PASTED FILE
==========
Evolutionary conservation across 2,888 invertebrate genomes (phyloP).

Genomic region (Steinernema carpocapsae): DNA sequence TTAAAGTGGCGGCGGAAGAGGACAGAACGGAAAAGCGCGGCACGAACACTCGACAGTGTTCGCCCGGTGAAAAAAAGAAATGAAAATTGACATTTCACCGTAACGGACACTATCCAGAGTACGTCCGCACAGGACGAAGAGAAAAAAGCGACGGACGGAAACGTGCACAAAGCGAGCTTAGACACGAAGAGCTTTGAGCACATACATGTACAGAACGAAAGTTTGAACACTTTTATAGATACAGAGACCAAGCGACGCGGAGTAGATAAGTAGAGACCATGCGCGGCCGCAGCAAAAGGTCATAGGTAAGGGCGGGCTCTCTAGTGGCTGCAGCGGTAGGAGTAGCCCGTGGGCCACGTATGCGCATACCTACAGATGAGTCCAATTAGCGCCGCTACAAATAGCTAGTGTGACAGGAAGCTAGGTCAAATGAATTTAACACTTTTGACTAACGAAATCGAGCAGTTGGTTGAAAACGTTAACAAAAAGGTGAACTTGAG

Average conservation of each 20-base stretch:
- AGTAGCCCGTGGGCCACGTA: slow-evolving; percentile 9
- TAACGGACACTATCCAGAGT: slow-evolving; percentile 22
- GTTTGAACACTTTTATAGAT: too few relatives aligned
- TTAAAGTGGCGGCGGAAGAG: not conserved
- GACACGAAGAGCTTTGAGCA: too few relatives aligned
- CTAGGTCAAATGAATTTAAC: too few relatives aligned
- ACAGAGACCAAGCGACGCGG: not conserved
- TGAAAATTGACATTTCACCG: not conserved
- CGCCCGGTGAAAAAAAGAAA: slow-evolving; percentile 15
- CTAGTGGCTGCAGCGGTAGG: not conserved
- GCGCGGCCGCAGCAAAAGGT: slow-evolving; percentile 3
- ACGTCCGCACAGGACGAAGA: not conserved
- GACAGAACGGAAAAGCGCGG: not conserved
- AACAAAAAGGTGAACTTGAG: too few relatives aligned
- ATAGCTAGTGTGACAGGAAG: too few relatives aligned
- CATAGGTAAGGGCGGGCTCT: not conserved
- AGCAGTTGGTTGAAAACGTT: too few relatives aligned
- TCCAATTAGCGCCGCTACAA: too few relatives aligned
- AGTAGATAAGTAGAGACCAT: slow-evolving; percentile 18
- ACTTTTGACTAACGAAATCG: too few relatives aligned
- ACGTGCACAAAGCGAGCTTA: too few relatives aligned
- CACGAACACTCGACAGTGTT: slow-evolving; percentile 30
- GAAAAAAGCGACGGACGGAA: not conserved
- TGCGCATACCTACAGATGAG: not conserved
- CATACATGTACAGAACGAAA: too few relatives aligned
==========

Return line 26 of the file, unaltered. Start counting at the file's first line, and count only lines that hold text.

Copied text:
- GAAAAAAGCGACGGACGGAA: not conserved